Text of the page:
Experience an African mosaic (May 23-26)

May 22, 2008

About 10 years ago, my husband came up with the idea of a trip to Africa. Not a safari, mind you, or a visit to one of history’s great civilizations … no, he wanted to go to this little nation that no one (myself included) had ever heard of: Sao Tome and Principe. It’s right on the equator, a few islands sprinkled just off the coast of Gabon. The draw for him was that it was a rare destination for ham radio, his beloved hobby, and while he didn’t mind my companionship, I suspect the real reason he wanted me along was for the luggage allowance my ticket would provide him. Our trip in 1999, in hindsight, was a little comical: He and a German friend holed up in a very nice hotel (the kind frequented, we learned, by cacao company executives and UN representatives) working the radios, while I explored the island. Its main historical relevance was as a stopover where slave ships loaded up on potable water for the Atlantic voyage; due to mosquito-bourne diseases and other factors, it was never populated until the Portuguese imported their own plantation labor in the 1500s.

As a microcosm of Africa, Sao Tome and Principe is pretty relevant today: Its cacao industry has a hard time against the larger ones in Cote de Ivoire and other countries, but  its off-shore oil fields and fishing grounds are rich, making it a highly popular international partner.  When we were there, in 1999 and again in 2000, Taiwan was “sponsoring” all kinds of government buildings — libraries and ministries, for example — in what was rumored to be a quid pro quo for fishing rights. Residents could see the trawlers at night, just on the horizon, and everyone knew the wooden dugouts they still used were simply no match. At that time, the American presence was minimal, just a Voice of America radio station staffed by a few engineers. Today, on the other hand, thanks to Sao Tomean oil, I’ve heard that the American presence is much larger, including a military presence.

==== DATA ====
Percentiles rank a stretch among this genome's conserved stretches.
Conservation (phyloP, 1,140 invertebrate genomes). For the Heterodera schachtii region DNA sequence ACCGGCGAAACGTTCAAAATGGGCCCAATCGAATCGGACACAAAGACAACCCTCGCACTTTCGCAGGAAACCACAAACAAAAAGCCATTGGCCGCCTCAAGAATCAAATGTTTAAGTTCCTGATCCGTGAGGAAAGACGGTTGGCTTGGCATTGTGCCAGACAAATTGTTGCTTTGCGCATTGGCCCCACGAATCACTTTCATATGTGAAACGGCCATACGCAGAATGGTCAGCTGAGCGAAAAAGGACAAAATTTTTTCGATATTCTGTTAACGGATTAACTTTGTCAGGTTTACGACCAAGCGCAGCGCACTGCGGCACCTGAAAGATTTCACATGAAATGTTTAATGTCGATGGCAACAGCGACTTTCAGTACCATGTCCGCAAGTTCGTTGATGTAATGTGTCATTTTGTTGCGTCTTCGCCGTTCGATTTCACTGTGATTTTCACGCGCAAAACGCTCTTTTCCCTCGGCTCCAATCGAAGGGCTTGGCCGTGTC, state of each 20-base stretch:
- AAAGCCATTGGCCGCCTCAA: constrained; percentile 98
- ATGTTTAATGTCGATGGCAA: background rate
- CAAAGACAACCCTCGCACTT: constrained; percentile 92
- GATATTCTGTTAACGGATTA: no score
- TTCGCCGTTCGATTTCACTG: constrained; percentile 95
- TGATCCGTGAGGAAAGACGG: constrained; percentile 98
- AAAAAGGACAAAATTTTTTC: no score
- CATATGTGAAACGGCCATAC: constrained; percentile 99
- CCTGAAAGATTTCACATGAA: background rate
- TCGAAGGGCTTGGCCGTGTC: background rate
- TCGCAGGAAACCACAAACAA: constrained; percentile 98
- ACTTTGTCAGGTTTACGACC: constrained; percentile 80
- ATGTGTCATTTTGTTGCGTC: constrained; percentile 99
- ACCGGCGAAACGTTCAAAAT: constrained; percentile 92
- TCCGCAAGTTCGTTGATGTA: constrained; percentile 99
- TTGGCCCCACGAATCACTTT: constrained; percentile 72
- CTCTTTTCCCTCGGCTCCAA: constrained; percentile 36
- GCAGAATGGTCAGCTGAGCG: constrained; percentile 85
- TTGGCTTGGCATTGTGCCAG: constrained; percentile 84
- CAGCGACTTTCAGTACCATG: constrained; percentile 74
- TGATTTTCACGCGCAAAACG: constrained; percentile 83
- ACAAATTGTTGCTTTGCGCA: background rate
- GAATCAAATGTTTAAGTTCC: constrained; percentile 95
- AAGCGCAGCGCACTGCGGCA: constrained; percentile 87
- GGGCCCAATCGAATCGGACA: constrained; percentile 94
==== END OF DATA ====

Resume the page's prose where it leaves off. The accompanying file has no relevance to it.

What does all this have to do with free events in St. Louis? It’s an introduction to one of the many little pieces that make up the African mosaic, something most of us have almost no knowledge of — to us it’s one large, uniformly mysterious continent, but in fact it has a huge diversity of peoples and histories, and its future is wide open. This weekend’s St. Louis African Arts Festival (May 23 to 26) is a great opportunity to learn a little more, particularly about the arts from various countries and cultures. The schedule on the homepage is full of dance troupes, drummers, musicians and storytellers, as well as a film series (Saturday, May 24 only) and tie-ins at the Saint Louis Art Museum and Zoo. Most of the events take place in Forest Park, centered around the World’s Fair Pavilion.

I’m unfamiliar with most of the performers, but I did note that Coco Soul headlines Saturday’s 6 p.m. show, and I have to say that M. is driving me a little crazy ever since we saw her downtown last Sunday at the Annie Malone Bluesfest. She started off her set there doing a call-and-response that ended with “Somebody scream!” Now he goes around “Wooo-oh”ing and “Da-da-da”ing and SCREAMING as loud as he can.

Be sure to bring cash along for the vendors in the marketplace as well as the food booths, which will have both African-American and straight African dishes. For more info, call 314.935.9676.


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